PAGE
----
8 April ~ The centre of the Italian match-fixing scandal has moved, temporarily at least, from Cremona in the north to Bari in the south. There were three new arrests on April 2, two gamblers and their friend, the former Bari defender Andrea Masiello, now with Atalanta. As well as the arrests, it was announced that about 20 more people are under investigation, including many players from the Bari team that finished bottom of Serie A last season. The investigating magistrate also hinted at a press conference that there is a lot more to come. The announcements were greeted with little surprise by a war-weary public because it had been rumoured for some time that new developments were imminent.
These arrests did not monopolise the TV news programmes as had happened in June and December. But they have added other pieces to an increasingly intricate jigsaw as, presumably, will the revelations of two East Europeans who arrived on a ferry from Croatia last week and gave themselves up in Ancona.
Masiello had already come forward with spontaneous admissions, and as a result has not been selected to play by Atalanta since the 2-0 away defeat to Lazio on January 15. He probably thought that this would earn him some kind of amnesty, but from the start the investigators hinted that he was not being entirely frank and that he was more concerned with looking after himself than in lifting the lid on what had been going on at Bari and his pivotal role in it.
One of the reasons for this was Masiello’s denial that he had helped fix Bari’s 2-0 home defeat by bitter local rivals Lecce on May 15 last year, despite the fact that it was his absurd own goal with 10 minutes to go that settled the game. He has now admitted that it was deliberate, and that he did it for the money, reportedly about 40,000 euros. This result ensured that Lecce would stay up, but given the rivalry between the clubs, it was the equivalent of a player from one of the Old Firm clubs deliberately scoring against his own team in a derby to ensure that his opponents clinched the title.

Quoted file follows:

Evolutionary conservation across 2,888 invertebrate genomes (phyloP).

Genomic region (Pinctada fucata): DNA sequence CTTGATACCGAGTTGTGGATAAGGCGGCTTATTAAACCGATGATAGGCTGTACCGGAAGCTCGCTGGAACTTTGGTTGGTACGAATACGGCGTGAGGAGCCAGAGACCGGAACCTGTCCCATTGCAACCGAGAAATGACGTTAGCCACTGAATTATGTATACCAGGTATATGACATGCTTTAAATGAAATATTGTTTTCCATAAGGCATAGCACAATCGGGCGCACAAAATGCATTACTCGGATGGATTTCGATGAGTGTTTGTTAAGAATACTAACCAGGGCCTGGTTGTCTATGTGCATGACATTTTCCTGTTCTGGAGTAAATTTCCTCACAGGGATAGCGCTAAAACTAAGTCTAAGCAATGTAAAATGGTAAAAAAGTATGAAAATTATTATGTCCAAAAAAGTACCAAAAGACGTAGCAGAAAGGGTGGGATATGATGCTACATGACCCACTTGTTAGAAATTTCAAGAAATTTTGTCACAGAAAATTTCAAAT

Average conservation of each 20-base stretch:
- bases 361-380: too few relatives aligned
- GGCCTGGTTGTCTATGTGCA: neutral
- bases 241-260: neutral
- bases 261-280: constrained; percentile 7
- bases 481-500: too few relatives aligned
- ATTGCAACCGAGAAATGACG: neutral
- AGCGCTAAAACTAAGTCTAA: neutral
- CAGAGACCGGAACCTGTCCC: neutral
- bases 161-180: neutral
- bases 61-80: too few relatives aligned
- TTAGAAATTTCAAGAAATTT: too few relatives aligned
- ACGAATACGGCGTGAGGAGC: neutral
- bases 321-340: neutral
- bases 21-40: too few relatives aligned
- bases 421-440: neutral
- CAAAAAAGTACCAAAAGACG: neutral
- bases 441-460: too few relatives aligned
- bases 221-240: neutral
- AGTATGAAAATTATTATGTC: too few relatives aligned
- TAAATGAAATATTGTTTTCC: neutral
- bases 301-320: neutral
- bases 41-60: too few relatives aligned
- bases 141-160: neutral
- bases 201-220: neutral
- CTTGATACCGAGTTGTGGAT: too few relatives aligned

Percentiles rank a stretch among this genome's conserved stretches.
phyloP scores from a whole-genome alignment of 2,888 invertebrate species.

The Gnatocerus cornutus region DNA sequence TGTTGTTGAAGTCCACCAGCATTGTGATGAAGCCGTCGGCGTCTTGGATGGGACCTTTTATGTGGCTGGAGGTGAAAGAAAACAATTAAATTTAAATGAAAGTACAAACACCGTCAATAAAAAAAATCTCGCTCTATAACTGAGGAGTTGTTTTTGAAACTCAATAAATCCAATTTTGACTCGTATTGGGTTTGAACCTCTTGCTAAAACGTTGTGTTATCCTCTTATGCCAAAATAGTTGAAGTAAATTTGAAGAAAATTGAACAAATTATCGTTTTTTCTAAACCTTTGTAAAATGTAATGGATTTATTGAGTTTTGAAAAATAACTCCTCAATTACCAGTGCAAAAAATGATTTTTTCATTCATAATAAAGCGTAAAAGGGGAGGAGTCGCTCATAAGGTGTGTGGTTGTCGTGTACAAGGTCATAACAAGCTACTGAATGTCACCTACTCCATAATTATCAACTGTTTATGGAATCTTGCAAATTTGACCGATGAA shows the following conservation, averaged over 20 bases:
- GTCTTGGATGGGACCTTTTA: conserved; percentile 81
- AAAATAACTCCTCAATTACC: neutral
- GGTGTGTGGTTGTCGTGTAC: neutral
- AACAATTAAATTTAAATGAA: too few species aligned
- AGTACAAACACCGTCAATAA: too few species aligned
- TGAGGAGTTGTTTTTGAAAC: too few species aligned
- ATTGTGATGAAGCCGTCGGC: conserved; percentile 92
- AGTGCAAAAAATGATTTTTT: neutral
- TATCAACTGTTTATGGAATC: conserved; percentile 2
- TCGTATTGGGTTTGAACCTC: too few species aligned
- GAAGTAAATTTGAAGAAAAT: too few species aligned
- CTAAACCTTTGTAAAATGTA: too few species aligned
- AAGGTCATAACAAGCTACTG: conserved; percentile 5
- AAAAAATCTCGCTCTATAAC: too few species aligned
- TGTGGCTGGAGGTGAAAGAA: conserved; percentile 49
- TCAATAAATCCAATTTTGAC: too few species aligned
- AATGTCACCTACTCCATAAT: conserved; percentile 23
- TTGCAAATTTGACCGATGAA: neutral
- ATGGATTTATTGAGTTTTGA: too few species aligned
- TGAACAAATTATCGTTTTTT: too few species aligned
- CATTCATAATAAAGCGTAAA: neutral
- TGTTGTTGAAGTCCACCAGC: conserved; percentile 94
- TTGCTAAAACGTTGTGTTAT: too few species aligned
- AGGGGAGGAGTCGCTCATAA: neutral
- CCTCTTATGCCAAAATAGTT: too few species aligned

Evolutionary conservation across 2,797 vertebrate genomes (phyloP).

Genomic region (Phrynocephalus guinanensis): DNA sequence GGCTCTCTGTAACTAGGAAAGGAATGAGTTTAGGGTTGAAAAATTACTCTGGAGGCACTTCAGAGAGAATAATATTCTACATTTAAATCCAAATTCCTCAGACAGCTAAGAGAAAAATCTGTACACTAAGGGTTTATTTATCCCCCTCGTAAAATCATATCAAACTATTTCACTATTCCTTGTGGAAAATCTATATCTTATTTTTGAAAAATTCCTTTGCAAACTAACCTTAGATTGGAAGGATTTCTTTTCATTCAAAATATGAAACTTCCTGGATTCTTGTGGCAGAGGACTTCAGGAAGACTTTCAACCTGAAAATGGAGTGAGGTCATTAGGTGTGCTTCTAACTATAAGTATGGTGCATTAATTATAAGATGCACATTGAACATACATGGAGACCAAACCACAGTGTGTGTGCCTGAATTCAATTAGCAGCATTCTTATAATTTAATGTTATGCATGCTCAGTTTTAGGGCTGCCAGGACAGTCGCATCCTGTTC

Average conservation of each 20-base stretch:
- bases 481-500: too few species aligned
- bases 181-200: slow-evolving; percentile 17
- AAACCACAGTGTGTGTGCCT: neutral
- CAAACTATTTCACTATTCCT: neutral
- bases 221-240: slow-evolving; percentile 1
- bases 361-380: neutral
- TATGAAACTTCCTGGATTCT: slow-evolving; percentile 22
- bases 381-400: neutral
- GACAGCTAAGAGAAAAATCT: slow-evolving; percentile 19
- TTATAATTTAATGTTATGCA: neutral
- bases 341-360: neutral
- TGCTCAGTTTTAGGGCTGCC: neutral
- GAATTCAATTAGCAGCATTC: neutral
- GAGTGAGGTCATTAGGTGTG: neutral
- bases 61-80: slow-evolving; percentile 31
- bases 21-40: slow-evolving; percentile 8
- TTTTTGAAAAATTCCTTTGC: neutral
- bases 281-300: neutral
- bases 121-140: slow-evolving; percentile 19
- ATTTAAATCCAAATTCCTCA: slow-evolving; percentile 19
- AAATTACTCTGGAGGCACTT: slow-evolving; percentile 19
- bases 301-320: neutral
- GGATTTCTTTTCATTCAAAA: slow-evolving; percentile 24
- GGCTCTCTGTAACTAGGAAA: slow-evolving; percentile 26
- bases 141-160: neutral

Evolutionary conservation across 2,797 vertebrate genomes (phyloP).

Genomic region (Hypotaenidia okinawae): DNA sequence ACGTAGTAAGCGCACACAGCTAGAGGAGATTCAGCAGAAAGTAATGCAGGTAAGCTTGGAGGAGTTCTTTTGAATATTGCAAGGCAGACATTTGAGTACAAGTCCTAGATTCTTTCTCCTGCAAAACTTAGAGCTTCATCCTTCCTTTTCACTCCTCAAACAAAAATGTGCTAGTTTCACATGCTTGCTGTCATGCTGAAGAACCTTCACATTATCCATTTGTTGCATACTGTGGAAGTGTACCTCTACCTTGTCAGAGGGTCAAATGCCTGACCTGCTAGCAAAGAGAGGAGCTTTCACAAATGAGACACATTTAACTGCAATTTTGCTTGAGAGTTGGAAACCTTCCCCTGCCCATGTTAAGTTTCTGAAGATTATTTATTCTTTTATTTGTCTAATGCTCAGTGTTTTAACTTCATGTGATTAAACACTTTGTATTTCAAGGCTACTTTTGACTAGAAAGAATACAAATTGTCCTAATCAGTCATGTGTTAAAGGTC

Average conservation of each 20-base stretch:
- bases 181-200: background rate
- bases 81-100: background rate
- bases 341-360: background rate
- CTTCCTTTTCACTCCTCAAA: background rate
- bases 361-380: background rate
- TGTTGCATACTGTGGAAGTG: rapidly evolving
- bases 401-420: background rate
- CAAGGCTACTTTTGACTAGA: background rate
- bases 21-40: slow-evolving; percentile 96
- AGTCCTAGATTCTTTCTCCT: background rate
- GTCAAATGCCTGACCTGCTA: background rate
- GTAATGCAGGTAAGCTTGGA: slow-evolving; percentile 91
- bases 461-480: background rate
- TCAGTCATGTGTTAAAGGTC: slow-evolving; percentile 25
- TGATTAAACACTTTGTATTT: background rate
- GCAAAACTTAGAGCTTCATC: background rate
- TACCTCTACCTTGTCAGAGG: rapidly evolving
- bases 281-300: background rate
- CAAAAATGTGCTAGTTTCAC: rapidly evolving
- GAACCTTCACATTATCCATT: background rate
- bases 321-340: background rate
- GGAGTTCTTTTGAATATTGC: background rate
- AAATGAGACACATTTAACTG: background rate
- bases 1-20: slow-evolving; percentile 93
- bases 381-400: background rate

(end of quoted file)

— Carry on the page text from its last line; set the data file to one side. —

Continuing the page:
Evidence is mounting that once their relegation was assured, long before the end of the season, a number of Bari players set about selling most of their remaining matches to the highest bidder. There are at least five games involved but it could be as many as nine. It is also being alleged that in some matches they were "ordered" to lose by their own ultràs. It looks, too, as though Lecce may have ‘bought’ the game that ensured their safety. If this turns out to be true, it will mean that they are directly responsible for the fraud, which could lead to relegation rather than a points penalty. And if they go down anyway, they could find themselves further demoted into the third level Lega Pro.
At the moment it looks as if the authorities are determined to adopt a hard line, borne out by Atalanta losing their final appeal for a reduction in their six-point penalty. The club were not happy but looked at objectively, it is a good sign provided that it is followed up. The only way to deter players is with severe and exemplary penalties. Most would say with life suspensions from any involvement in the game, on or off the field. To show weakness now, or to offer some kind of amnesty, would be fatal.
The scandal is becoming so complex and wide-ranging that one wonders how it can be resolved with justice both done and seen to be done before the start of next season at the end of August. It also has huge implications for the summer transfer market. Meanwhile, despite the fact that Doni and Masiello have confessed at least some of their guilt, Atalanta are obliged to continue paying them until the sporting judicial process has run its course. If what they have admitted is not just cause for summary dismissal, one wonders what is. Geoff Bradford